Gigawatts of good intentions

Costly reality of renewables has many reconsidering their mandates

Posted on Aug 05 2015 in Commentary

RichardBiever-e1423592474639-150x150 (2)If Good Intentions alone could generate electricity, we could shut down every power plant that emits even one molecule of carbon dioxide or one speck of ash. We could close the intakes on any hydroelectric dam that disrupts the frailest fry in the tiniest tributary. We could dismantle every wind turbine that brains a bird or dismembers a bat. And we’d still have all the affordable, reliable electricity we’d ever need.

Lots of people with lots of good intentions have been demanding that utilities generate electricity with cleaner sources. But good intentions without good intelligence — or at least a working understanding of cost and the feasibility of these demands — generate no good at all.

Take renewable portfolio standards (RPS). These are legislative or regulatory mandates requiring utilities to produce or purchase a given percentage of their electricity from renewable sources.

The biggest federal fiat yet — the U.S. Environmental Protection Agency’s finalized “Clean Power Plan” — will have sweeping changes in the way electricity is produced and purchased in this nation if enacted. That edict is expected later this month.

The aim of these good intentions is to reduce greenhouse gases released from burning fossil fuels. Reducing emissions, mandate supporters say, is necessary to mitigate global climate change. Unfortunately, at some point, things like universal laws of physics trump mutable laws of man. Just because you mandate the use of renewable sources, you can’t mandate out the reality of their intermittent nature.

Without further major breakthroughs, renewables simply will be no more than a “utility player” in the energy lineup for the foreseeable future if we all want to be able to afford our lights or even keep them on.

Math tells us nothing electric utilities in the United States do can hardly dent the amount of CO2 the world’s
7 billion people emit. But what adds up with the EPA plan will be higher rates with less reliability here at home.

The problem with solar, wind and other renewables touted by RPS mandates is their intermittency and unreliability. Wind produces electricity at best about 40 percent of the time. Great strides have been made with solar, but it still only works when the sun shines.

How long will you accept having no power at home or work? If your electric co-op provided electricity 99 percent of the time, would you be OK with that? That means you’d still be without power over seven hours each month. How about 99.9 percent reliability? That’s still over 43 minutes per month.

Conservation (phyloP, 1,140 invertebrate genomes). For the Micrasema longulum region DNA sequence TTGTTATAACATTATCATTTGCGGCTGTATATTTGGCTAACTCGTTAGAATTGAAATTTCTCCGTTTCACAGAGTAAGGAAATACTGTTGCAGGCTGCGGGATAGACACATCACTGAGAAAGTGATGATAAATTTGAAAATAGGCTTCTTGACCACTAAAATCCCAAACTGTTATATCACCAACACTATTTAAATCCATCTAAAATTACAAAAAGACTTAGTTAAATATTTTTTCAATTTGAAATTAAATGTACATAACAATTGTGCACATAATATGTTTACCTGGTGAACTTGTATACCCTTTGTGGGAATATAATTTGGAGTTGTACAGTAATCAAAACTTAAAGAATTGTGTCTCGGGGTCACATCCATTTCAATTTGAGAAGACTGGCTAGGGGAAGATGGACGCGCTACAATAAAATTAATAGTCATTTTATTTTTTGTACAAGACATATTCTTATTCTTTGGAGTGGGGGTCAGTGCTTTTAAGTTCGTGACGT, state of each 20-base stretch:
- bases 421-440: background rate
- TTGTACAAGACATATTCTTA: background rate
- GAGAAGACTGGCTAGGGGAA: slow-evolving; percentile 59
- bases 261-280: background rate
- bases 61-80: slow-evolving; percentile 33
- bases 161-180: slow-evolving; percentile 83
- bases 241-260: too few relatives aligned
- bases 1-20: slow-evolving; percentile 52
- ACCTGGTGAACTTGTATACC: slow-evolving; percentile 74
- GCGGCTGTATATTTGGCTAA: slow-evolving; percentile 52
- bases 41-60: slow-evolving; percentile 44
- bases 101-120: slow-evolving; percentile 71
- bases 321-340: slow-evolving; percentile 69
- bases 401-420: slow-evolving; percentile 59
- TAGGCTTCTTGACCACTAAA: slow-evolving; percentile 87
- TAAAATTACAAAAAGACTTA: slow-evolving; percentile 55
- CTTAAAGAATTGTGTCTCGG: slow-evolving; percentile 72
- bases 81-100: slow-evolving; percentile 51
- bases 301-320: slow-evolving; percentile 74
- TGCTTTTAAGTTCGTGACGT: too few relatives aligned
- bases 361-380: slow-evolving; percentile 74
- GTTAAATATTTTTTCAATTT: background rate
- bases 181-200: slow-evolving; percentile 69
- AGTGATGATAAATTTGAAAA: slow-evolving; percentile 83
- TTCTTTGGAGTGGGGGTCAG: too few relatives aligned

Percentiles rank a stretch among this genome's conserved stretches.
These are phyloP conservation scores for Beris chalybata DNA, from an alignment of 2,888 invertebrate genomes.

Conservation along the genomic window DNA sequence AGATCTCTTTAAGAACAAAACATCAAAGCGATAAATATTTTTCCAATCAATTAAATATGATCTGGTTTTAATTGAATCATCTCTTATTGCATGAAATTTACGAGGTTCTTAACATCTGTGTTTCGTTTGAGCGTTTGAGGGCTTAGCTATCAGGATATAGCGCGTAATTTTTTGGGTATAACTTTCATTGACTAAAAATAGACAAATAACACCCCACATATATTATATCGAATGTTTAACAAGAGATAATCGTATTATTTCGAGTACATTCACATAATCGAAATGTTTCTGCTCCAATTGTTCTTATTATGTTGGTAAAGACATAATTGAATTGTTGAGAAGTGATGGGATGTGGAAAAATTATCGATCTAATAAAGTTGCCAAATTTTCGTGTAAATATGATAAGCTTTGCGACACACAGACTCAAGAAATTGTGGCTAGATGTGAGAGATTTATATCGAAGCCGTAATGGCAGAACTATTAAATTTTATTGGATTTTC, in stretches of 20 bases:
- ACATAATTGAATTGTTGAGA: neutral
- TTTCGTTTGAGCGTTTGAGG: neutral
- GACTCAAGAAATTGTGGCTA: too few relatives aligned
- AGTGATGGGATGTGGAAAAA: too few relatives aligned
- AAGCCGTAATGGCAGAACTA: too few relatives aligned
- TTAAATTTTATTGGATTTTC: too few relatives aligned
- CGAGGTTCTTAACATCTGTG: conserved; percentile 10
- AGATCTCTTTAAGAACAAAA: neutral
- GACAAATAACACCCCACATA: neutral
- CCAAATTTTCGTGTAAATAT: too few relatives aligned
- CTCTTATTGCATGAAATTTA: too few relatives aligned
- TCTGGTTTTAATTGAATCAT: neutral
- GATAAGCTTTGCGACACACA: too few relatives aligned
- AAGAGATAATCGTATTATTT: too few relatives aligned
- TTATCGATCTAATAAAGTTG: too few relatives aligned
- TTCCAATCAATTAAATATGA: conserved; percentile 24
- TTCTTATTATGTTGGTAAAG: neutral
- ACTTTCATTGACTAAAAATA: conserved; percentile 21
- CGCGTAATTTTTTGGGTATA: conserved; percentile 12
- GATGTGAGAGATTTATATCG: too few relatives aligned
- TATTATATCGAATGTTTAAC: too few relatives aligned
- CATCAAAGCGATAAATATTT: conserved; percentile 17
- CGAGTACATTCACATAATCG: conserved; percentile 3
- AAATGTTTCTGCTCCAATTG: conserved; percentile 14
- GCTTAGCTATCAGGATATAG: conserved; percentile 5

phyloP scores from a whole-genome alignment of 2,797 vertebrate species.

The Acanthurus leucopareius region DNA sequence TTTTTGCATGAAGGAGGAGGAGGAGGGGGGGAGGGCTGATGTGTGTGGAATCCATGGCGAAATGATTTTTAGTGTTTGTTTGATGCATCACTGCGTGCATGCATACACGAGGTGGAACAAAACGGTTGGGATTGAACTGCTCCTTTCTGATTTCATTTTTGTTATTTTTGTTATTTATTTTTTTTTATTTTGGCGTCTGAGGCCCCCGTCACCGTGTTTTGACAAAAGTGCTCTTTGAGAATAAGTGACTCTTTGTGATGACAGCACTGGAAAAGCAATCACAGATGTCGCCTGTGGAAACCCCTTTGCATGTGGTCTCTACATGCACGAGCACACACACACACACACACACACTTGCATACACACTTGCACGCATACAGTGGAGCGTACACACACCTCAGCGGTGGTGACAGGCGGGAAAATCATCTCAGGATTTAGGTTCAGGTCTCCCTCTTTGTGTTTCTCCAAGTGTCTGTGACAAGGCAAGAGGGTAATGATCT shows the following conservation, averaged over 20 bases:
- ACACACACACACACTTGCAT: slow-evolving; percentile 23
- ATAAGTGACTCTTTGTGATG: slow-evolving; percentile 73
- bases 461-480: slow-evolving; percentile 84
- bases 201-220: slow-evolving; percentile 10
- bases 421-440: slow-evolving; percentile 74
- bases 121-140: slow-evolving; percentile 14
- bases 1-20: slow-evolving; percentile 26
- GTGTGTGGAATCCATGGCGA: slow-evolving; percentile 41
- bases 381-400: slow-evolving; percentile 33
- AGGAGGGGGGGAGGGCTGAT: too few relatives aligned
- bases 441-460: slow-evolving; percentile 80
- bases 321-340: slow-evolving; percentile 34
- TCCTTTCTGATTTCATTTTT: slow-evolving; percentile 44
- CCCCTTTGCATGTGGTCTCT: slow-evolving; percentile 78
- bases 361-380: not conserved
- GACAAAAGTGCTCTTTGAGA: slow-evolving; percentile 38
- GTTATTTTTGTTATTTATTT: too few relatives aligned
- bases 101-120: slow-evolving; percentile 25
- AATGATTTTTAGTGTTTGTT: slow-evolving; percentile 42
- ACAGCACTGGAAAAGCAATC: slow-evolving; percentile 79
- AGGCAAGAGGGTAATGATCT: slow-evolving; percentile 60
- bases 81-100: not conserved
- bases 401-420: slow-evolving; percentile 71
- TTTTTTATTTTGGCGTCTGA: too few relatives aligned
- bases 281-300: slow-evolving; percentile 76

This reality is beginning to sink in. Mandates set in the last 15 years are being scaled back for cost and reliability issues both at home and abroad.

Last month, the Wall Street Journal ran an op-ed commentary outlining the number of states looking at their renewable-energy mandates with new skepticism:

  • Kansas effectively repealed its renewable standard in May.
  • North Carolina is on track to freeze its mandate at 6 percent renewables, less than half its original goal.
  • Ohio froze its RPS year at 2.5 percent for two years, pushing the final target of 12.5 percent back to 2026.
  • West Virginia eliminated its mandate outright in February.

In an editorial late last year, the national electric co-op association pointed out that Germany spent the past 10 years changing its energy portfolio by government fiat. To boost the expansion of renewables, the government taxed consumers heavily through fees on their electric bills. In the end, Germany did see expanded renewable energy production, but it also saw extremely high electric bills.

German residential consumers now pay about 40 cents (U.S.) per kilowatt-hour, while we in the U.S. pay about 11 cents. More than 300,000 German households are unable to pay their electric bills each year.

Last month, Indiana Gov. Mike Pence sent a letter to President Obama expressing the state’s misgivings with the EPA’s upcoming edict. His letter included a shared belief among Indiana’s electric cooperatives in an all-of-the-above energy policy and concerns with EPA’s impact on electricity affordability and reliability in Indiana. Affected most will be lower income Hoosiers who are least able to cope with the higher rates the Clean Power Plan will most certainly bring.

In addition, eight of Indiana’s nine members of the U.S. House recently voted in support of the Ratepayer Protection Act (1st District Rep. Peter Viscloskey was the lone “nay”). The bill, which passed the House and awaits the Senate, would allow states to extend the plan’s compliance deadlines and defer implementation if it significantly affects rates or reliability.

Supporting the environment and an all-of-the-above energy policy are not mutually exclusive. A true all-of-the-above energy policy provides a gateway to affordable and reliable electricity for all electric co-op consumers.

In fact, since 2009, electric co-ops have doubled their renewable energy capacity and have made long-term investments in wind, solar and hydro energy production — without German-style mandated fees.

Make no mistake, the EPA’s Clean Power Plan with all its good intentions sets the U.S. down the path that’s been paved by Germany. … And we’ve all heard the old saying about good intentions, paths and paving.

RICHARD G. BIEVER is senior editor of Electric Consumer.